Illinois Failed To Address Legionnaires’ Outbreak

nursing home abuse

Illinois Auditor General Report on 2015 Quincy Legionnaires’ Outbreak Reveals Procedures Not Followed and Possible “Cover Up”

On Monday, March 25 the Illinois Auditor General released the state report related to the deadly Legionnaires’ disease outbreak at an Illinois veterans’ home located in Quincy that began on August 21, 2015. The infectious disease crisis carried along for several years and impacted 66 residents and 8 others who tested positive for legionella and resulted in 13 resident deaths which likely could have been prevented. The report contradicted the state’s former administration’s solutions to the outbreak and showed recommendations led by federal authorities to remedy the crisis were not actually followed.

Our legal team has highlighted these key themes found within the state audit report:

  • According to documentation provided by the Illinois Department of Veterans Affairs, there were no legionella policies in place and there had been no training on legionella prior to the 2015 outbreak at the Quincy Veterans home.
  • Until August 27th, 2015, there was limited notification or specific procedures provided to the nursing staff at the Quincy Veterans’ Home that were necessary to protect residents or employees. This was six days following confirmation of the second case.
  • Although Quincy Veterans Home officials stated skilled care residents were monitored every four hours and independent care residents were monitored twice daily beginning on August 22nd, 2015, there was no documentation to support that a directive was provided to the nursing staff or whether it was followed.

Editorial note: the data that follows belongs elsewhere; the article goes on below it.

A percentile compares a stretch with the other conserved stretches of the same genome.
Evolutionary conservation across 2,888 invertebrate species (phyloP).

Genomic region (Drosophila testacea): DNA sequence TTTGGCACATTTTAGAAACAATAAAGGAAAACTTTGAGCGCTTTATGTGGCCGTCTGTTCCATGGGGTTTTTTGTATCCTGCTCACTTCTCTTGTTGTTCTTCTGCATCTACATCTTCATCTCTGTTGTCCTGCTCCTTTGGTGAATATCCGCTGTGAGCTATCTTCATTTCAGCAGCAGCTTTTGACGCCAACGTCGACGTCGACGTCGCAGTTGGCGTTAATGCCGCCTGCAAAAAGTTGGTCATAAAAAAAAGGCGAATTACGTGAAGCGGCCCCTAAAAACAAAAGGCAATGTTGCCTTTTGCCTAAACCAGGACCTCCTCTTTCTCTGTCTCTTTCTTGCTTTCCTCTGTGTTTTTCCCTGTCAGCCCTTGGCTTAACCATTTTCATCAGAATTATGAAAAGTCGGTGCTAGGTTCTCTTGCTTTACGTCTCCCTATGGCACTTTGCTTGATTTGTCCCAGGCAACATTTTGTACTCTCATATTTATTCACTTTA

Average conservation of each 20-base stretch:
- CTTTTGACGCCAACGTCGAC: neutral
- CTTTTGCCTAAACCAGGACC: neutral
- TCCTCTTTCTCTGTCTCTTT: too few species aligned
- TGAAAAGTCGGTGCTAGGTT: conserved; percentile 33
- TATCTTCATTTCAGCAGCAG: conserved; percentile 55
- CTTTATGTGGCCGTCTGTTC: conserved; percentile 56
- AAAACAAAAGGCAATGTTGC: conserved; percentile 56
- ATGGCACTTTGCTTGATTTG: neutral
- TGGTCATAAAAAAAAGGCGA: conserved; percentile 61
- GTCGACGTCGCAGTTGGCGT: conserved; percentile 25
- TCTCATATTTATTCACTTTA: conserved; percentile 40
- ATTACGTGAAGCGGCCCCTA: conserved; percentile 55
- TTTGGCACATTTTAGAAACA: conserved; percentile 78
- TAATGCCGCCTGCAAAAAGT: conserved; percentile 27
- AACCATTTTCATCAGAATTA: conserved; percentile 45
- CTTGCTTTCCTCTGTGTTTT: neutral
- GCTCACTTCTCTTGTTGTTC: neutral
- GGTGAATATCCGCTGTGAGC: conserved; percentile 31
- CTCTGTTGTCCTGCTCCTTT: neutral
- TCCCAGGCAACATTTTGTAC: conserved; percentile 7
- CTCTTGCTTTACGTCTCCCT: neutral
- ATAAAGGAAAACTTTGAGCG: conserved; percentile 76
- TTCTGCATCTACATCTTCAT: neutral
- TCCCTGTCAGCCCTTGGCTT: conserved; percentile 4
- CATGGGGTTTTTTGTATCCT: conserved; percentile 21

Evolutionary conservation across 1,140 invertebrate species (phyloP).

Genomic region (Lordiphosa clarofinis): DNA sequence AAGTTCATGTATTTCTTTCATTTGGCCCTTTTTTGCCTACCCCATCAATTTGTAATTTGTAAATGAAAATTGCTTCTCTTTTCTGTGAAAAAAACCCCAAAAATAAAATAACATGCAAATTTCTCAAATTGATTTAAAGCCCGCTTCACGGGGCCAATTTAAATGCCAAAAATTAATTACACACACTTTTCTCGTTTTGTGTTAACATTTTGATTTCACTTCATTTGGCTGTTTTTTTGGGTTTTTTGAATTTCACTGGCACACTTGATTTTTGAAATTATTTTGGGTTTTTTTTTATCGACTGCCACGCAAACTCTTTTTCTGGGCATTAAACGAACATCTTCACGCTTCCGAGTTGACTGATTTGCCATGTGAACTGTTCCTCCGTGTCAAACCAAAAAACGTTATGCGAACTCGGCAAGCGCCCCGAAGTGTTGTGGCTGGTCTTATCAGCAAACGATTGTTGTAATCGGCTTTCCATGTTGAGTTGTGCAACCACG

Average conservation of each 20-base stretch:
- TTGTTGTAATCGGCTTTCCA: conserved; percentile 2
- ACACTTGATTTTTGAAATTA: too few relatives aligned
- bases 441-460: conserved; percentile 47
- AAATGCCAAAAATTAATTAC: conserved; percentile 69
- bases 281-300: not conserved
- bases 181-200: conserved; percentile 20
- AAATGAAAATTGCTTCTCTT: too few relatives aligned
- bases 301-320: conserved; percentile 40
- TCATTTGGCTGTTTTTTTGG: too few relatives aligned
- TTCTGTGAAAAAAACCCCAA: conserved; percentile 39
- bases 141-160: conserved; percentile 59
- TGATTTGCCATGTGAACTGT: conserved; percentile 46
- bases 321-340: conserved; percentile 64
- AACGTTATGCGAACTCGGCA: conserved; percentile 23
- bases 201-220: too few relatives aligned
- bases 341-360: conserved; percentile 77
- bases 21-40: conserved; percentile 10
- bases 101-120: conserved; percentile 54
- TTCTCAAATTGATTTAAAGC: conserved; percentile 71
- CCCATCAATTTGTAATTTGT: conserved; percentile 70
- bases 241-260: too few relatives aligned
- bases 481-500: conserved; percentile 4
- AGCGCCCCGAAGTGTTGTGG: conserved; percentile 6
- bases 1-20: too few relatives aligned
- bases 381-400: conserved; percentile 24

• In December of 2015, the CDC recommended a point-of-use filter installation on all fixtures fed from the potable ho-water system. Filters were not installed on all fixtures other than the showers until after the February 2018 outbreak in April 2018.
  • According to the CDC, many of the optimal conditions for legionella growth were found at the Quincy Veterans’ Home including the presence of bio film, scale, and sediment.
  • As of June 30, 2018, The State has expended 9.6 million dollars for legionella remediation at the Quincy Veterans Home since the initial outbreak in August 2015.
  • According to IDVA officials, as of December 2018, there have been no cases of legionella after the four confirmed cases in February 2018.

According to the Centers for Disease Control (CDC), 80 percent of all cases of Legionnaires’ are contracted at a long-term care facility and hospitals are responsible for as many as 18 percent of all cases. While advanced age is a risk factor for the disease, it also must be known that the water systems within nursing home facilities are not overseen with as much care as other facilities such as hotels or apartment complexes. Proper maintenance of water supplies along with quick recognition of symptoms and treatment associated with diseases like Legionnaires’ are essential to preventing nursing home resident illnesses and deaths.

Legionnaires’ Remains a Serious Disease for the Residents at a Nursing Facility

If someone you love has fallen ill or died from Legionnaires’ Disease while a resident of a nursing home, a patient at a hospital, or a guest or resident of any other type of care facility, the Illinois nursing home and personal injury attorneys of Levin and Perconti can help you determine if you have cause to pursue legal action. Click here to fill out an online request form or call us at 312-332-2872 for a free and confidential meeting.

Read: Illinois Veterans Demand New Skilled Nursing Care Facility After Quincy Legionnaires’ Disease Tragedy

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